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Abstract: PO0764

Renal Oxygenation, Perfusion, and Blood Flow in Type 1 Diabetes with Albuminuria Compared with Healthy Controls

Session Information

Category: Diabetic Kidney Disease

  • 602 Diabetic Kidney Disease: Clinical

Authors

  • Laursen, Jens christian, Steno Diabetes Center Copenhagen, Gentofte, Denmark
  • Rasmussen, Ida, Steno Diabetes Center Copenhagen, Gentofte, Denmark
  • Melo, Joana, Steno Diabetes Center Copenhagen, Gentofte, Denmark
  • Haddock, Bryan, Rigshospitalet, Kobenhavn, Denmark
  • Safavimanesh, Farzaneh, Steno Diabetes Center Copenhagen, Gentofte, Denmark
  • Størling, Joachim, Steno Diabetes Center Copenhagen, Gentofte, Denmark
  • Hansen, Christian Stevns, Steno Diabetes Center Copenhagen, Gentofte, Denmark
  • Larsson, Henrik Bo Wiberg, Rigshospitalet, Kobenhavn, Denmark
  • Groop, Per-Henrik, Folkhalsanin tutkimuskeskus, Helsinki, Uusimaa, Finland
  • Frimodt-Moller, Marie, Steno Diabetes Center Copenhagen, Gentofte, Denmark
  • Andersen, Ulrik B., Rigshospitalet, Kobenhavn, Denmark
  • Rossing, Peter, Steno Diabetes Center Copenhagen, Gentofte, Denmark

Group or Team Name

  • Complications Research
Background

The mechanisms behind the progression of diabetic kidney disease in type 1 diabetes (T1D) are poorly understood. We aimed to evaluate the renal oxygenation, perfusion and blood flow using magnetic resonance imaging (MRI) in persons with T1D and albuminuria and in healthy controls (CONs).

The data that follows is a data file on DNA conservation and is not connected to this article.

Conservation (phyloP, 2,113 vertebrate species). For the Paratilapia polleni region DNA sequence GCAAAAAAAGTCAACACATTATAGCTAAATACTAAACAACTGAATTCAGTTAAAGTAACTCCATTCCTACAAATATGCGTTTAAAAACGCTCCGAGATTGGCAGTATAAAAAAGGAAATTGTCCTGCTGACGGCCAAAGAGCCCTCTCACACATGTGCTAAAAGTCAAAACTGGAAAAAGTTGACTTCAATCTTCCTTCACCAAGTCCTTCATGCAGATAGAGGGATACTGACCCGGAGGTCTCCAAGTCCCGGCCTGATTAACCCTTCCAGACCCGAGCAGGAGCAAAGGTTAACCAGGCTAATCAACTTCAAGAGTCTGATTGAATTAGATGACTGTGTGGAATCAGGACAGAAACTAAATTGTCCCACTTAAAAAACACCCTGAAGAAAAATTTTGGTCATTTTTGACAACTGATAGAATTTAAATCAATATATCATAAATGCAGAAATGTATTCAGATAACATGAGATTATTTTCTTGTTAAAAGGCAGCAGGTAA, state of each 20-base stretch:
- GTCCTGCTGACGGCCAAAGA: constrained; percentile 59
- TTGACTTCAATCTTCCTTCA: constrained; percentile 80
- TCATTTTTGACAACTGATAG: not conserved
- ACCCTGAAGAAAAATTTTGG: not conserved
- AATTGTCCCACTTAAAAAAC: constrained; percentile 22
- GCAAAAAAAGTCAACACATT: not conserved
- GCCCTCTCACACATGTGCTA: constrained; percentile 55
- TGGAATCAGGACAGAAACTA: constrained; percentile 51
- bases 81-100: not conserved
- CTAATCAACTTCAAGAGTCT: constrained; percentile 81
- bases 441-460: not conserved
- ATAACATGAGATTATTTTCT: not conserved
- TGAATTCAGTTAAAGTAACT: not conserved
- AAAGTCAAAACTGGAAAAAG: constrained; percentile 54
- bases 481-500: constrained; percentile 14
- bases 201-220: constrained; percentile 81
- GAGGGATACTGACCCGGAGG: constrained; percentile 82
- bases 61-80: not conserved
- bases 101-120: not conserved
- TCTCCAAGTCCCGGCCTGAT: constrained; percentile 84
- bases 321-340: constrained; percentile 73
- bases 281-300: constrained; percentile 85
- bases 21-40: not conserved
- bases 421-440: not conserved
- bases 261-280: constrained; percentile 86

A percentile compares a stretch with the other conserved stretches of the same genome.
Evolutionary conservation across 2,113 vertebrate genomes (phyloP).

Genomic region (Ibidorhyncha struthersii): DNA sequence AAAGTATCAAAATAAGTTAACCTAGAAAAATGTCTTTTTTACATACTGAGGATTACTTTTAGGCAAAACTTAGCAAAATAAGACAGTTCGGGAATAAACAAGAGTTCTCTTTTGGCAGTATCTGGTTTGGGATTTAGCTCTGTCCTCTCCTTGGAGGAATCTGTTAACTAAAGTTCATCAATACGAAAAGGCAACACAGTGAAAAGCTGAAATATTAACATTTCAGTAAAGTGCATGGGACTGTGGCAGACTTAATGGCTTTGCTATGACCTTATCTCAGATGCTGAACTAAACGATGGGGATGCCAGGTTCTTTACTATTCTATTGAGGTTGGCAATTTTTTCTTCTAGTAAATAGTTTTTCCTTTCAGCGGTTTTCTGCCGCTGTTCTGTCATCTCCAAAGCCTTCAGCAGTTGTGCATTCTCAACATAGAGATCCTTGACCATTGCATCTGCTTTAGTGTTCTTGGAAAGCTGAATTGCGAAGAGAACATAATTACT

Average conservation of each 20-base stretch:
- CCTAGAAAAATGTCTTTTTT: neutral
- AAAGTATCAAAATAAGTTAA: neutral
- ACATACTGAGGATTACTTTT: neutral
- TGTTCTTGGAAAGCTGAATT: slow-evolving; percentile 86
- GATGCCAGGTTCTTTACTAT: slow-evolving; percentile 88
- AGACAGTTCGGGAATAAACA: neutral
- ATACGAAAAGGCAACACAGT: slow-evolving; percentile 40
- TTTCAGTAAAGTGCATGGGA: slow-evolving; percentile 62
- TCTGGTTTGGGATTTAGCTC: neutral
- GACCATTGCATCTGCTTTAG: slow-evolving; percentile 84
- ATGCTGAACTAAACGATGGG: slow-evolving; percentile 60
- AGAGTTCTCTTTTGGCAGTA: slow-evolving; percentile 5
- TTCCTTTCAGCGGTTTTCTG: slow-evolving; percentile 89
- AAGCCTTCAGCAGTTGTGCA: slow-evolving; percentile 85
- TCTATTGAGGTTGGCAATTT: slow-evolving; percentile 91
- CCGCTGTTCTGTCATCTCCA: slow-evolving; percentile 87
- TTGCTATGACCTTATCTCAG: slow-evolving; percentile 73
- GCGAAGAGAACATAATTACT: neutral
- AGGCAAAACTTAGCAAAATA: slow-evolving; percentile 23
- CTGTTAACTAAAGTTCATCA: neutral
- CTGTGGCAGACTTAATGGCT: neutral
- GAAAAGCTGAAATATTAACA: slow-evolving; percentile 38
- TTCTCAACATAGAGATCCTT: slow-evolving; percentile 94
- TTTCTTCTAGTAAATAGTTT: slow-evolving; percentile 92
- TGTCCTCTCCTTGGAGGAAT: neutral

Methods

Cross-sectional study in 15 persons with T1D and albuminuria compared with 15 CONs. MRI (3 Tesla Philips Scanner) was used to assess renal R2* (a low value corresponds to a high tissue oxygenation), renal perfusion (arterial spin labelling) and renal artery flow (phase contrast imaging). Differences in outcomes between groups and associations were adjusted for age and sex.

Results

There was no difference between groups in the mean (SD) age (T1D: 58 (14) years ; CONs: 56 (15) years; p=0.82) or in the gender distribution (33% female in both groups, p=1). Participants with T1D had a mean duration of diabetes of 38 (18) years, a higher median urine albumin creatinine ratio (UACR) (T1D: 46 (IQR 21-58) mg/g; CONs: 4 (3-6) mg/g; p<0.0001) and a lower mean estimated glomerular filtration rate (eGFR) (T1D: 73 (32) ml/min/1.73m2; CONs: 88 (15) ml/min/1.73m2; p=0.12), although not significantly for the latter. There were no significant differences between groups in renal cortical R2* (T1D: 22.2 (5.0) s-1; CONs: 22.1 (2.6); p=0.92) or medullary R2* (T1D: 33.9 (6.1) s-1; CONs: 37.7 (4.6); p=0.14). Renal cortical perfusion was lower in T1D than in CONs (T1D: 163 (40) ml/100g/min; CONs: 224 (49) ml/100g/min; <0.01), but there was no difference in the medullary perfusion (T1D: 43 (11) ml/100g/min; CONs: 44 (15) ml/100g/min; p=0.92). Renal artery blood flow was lower in T1D than in CONs (T1D: 360 (130) ml/min; CONs: 430 (113) ml/min; p=0.01). A lower renal cortical perfusion was associated with a higher UACR (p<0.01) but not with eGFR (p=0.25). A lower renal artery blood flow was associated with a higher UACR (p<0.01) and with a lower eGFR (p=0.01).

Conclusion

Renal cortical perfusion and artery blood flow were lower in persons with T1D and albuminuria than in healthy controls, confirming findings from previous studies. Impaired renal cortical perfusion and blood flow were associated with impaired renal function.

Funding

  • Private Foundation Support